Writing Re-Enlightenment

Imprinted (potentially triggery flash fiction with some knives, thumbs, and a marriage, plus it represents 6 years of my life so worth a read on that basis alone)

Posted in writing by Caralyn Davis on November 22, 2016

My husband’s thumb lies nestled among the mushrooms on the countertop. Not twitching and jumping like the body of a live fish when you cut off the head. Just resting, as the head itself would do. A small amount of blood, a soupçon in cooking terminology, fans out from the point of detachment in an irregular pool.

READ the full story here:

http://flashfictionmagazine.com/blog/2016/11/22/imprinted/

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Loser Cat (A Little Apocalyptic Short Story W/ Religious Extremism, a Shoutout to Margaret Atwood, a Secret Cameo (Shh!!!) by Hillary Clinton, Feminist Nuns–Some With Jokes, Some With Stilettos (The Knife Not the Heel), Laura Ingalls Wilder Love, Spinsters, and a Wee Bit of Educational Twerking

Posted in writing by Caralyn Davis on June 29, 2016

In the year of Our Lord 2033, I bide here in my cell.

Technically, I’m a nun, not a prisoner, but why quibble because I have a name instead of an inmate number? Mary Elizabeth’s not even my real name. A preacher gave it to me when I took my vows at the virginal age of forty-five.

——

Read the rest of this story in the lovely EXPOUND, an international online journal based out of Nigeria:

http://expoundmagazine.com/loser-cat-caralyn-davis/

Rules of Engagement: A Step-by-Step Guide to My Very Own Home Invasion

Posted in writing by Caralyn Davis on October 3, 2014

I was making tea in the kitchen at the back of the house when I heard a boom followed by the tinkling sound of broken glass. A car accident on the street, that’s what I thought. I jogged forward a few steps into the dining room, stopping short under my thrift-store chandelier.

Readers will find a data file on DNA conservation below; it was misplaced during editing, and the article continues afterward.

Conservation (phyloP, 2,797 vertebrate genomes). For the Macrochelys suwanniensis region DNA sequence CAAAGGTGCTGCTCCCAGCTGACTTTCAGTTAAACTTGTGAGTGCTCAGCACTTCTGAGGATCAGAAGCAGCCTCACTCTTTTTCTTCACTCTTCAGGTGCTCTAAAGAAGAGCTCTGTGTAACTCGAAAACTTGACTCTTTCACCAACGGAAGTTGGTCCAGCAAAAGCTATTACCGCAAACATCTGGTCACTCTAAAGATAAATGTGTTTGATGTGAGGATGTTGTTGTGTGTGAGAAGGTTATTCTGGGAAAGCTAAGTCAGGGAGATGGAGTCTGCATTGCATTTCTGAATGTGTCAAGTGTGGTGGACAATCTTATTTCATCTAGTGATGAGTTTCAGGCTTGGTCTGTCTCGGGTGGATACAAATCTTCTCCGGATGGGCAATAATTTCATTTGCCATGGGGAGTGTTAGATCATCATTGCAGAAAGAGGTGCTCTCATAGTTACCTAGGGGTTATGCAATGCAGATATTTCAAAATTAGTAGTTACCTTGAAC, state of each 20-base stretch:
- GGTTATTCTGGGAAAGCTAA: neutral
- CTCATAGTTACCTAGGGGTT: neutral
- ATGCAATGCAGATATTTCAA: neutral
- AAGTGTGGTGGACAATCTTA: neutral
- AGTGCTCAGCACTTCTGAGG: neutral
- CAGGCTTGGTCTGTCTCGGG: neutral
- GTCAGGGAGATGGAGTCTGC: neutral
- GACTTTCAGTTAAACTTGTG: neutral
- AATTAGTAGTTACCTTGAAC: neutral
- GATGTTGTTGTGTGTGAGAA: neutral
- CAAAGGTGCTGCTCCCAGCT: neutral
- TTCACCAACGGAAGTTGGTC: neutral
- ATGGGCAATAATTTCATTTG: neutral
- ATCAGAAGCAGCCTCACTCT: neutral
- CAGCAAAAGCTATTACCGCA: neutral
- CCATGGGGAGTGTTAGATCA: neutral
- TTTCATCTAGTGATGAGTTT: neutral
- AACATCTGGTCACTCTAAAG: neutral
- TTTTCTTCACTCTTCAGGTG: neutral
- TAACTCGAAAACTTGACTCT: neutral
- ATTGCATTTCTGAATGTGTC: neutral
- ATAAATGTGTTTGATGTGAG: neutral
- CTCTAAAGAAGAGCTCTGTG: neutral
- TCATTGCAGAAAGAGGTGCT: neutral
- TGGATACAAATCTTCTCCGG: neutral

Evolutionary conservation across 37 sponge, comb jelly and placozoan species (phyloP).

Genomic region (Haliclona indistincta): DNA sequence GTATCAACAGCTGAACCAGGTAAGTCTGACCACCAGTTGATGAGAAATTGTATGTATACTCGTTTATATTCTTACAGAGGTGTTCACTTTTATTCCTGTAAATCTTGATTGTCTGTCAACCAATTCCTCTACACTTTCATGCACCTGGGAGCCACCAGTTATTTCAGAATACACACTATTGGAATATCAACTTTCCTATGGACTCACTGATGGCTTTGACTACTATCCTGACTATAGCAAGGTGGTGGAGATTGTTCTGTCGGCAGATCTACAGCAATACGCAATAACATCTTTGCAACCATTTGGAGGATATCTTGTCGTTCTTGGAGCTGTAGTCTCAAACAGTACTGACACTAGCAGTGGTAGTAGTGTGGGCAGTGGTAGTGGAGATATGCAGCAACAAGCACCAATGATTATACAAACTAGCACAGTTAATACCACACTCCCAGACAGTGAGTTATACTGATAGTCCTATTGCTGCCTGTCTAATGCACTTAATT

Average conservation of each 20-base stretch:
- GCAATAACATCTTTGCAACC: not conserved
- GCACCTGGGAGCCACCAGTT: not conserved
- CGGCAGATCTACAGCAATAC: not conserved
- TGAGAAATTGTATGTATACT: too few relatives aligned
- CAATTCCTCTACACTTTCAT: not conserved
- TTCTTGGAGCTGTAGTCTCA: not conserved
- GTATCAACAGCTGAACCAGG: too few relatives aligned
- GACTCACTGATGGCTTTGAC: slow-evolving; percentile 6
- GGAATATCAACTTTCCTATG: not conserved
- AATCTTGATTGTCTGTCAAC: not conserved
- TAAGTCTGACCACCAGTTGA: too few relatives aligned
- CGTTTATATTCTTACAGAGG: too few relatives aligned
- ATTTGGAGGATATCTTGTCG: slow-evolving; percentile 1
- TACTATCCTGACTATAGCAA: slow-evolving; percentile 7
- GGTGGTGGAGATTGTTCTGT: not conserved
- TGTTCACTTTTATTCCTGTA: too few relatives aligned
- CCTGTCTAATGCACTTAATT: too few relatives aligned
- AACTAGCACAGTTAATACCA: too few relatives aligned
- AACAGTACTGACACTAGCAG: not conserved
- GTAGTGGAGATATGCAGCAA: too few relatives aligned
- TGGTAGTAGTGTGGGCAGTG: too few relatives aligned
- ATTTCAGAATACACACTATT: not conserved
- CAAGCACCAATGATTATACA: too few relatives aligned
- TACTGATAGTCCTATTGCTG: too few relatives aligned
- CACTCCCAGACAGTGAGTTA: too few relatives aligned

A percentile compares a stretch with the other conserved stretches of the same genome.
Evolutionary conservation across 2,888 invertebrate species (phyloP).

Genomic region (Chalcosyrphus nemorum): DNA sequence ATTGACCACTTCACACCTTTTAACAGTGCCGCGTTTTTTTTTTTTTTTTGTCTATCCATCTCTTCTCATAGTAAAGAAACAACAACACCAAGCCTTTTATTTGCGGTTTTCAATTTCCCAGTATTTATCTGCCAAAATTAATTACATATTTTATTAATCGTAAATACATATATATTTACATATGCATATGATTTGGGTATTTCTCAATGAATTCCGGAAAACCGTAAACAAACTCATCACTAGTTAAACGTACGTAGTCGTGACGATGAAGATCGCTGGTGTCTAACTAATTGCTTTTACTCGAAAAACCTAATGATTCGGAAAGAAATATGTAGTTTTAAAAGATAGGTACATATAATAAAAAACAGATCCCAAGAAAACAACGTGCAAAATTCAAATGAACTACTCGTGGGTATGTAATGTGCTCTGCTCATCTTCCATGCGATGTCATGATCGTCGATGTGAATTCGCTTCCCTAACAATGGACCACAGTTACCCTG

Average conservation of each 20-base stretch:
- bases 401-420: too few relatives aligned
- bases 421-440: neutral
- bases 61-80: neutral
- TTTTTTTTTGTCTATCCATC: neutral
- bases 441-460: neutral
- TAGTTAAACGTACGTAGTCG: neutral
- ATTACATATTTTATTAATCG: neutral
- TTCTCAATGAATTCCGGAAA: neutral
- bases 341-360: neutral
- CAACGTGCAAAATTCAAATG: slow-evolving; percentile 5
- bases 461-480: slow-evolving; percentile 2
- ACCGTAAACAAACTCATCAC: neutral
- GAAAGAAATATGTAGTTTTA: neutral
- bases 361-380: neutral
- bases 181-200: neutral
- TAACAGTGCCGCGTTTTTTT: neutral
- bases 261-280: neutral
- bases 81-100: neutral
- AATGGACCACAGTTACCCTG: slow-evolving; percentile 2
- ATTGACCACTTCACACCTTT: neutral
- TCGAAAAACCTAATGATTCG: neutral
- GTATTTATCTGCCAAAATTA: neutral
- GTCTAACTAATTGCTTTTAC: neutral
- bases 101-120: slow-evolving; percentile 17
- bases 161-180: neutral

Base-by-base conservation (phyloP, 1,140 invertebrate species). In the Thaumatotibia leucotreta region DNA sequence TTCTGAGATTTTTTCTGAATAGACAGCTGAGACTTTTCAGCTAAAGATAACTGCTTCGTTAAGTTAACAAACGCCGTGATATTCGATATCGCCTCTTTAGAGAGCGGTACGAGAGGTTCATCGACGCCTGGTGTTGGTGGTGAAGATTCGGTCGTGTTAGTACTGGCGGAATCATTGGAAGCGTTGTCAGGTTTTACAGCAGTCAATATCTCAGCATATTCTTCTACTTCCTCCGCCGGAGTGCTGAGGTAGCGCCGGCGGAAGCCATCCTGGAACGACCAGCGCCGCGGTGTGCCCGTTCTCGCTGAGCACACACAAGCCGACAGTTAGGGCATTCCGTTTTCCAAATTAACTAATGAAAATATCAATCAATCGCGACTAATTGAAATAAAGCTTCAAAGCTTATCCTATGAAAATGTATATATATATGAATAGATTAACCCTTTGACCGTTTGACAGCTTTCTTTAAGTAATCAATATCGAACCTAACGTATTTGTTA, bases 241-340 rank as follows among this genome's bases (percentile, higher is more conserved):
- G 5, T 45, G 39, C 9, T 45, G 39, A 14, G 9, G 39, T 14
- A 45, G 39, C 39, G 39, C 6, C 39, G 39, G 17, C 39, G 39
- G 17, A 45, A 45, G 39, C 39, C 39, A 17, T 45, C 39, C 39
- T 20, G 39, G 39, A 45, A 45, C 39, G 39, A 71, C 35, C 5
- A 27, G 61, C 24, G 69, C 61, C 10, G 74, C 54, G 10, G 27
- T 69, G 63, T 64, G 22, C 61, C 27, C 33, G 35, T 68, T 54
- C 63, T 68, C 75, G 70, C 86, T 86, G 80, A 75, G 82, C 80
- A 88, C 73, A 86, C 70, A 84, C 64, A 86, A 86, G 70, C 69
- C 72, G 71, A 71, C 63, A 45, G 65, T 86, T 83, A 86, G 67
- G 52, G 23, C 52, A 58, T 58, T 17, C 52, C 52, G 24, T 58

A gloved hand was coming through a pane of glass on my front door. The glove was knit with a thick, shiny white yarn and covered with brown leather patches on the fingers and palm. The hand was attached to an arm, nicely muscled and covered in a gray thermal T-shirt. The door was opening before the hand turned the lock. It had shattered in the frame to the left of the handle. …

Read the rest at: 

Is your creativity in tip-top shape?

Posted in writing by Caralyn Davis on August 25, 2009

I’ve been a professional nonfiction writer and editor for about 20 years. So you’d think that I would know how to write pretty much anything. Yet I was one of those people who dreamed about writing fiction instead of actually doing it. Basically I was too scared to try, and reading those ever-present articles about the dedication of true writers didn’t help. You know, the ones that say: “A real writer has to write. It’s in our DNA. We find a way no matter what, or we’d go crazy.”

Meanwhile, I would come close to crying blood as I struggled to find both the time and the creative energy to write a few paragraphs of a short story over a period of months, if not years. So I was pretty sure I would never qualify as a “real” fiction writer.

But then last October, I lost my primary writing contract due to consolidation in the publishing industry, and I decided that my enforced sabbatical was a perfect time to put my vague dreams into more solid form. So I enrolled in a creative writing class at the Great Smokies Writing Program at the University of North Carolina-Asheville.

I’m now about to start my third straight semester, and I’ve already written more fiction than at any other time of my life. I’ll admit, I’m no _____ (fill in the blank with your favorite literary giant). In fact, I haven’t been able to get a short story published yet.

But even if I never manage to make anyone’s best seller list, I’m better off. Learning to access my creativity, to work with language, and to create a good story that can impact a reader has produced an unlooked-for side effect: All of my writing has improved.

Whether I am writing a blog, a corporate presentation, or a scintillating educational article about technology transfer, I can dip into the creative well to craft a stronger story. It’s also now easier for me to be creative in other areas, such as designing mosaics, because I’ve gotten used to letting my mind flow freely and allowing ideas and inspiration to pop into my consciousness.

The Great Smokies Writing Program has classes in fiction, creative nonfiction, and poetry — any of which can help anyone channel their creativity and learn to use language in new and better ways. The fall semester may be the program’s strongest yet, according to Executive Director Tommy Hays.

If you live in Western North Carolina, take advantage of this great opportunity. If not, scour your area and find a good program. A lot of people have let their creativity atrophy. (I think the mere existence of Twitter brings that lesson home.) So flex your muscles.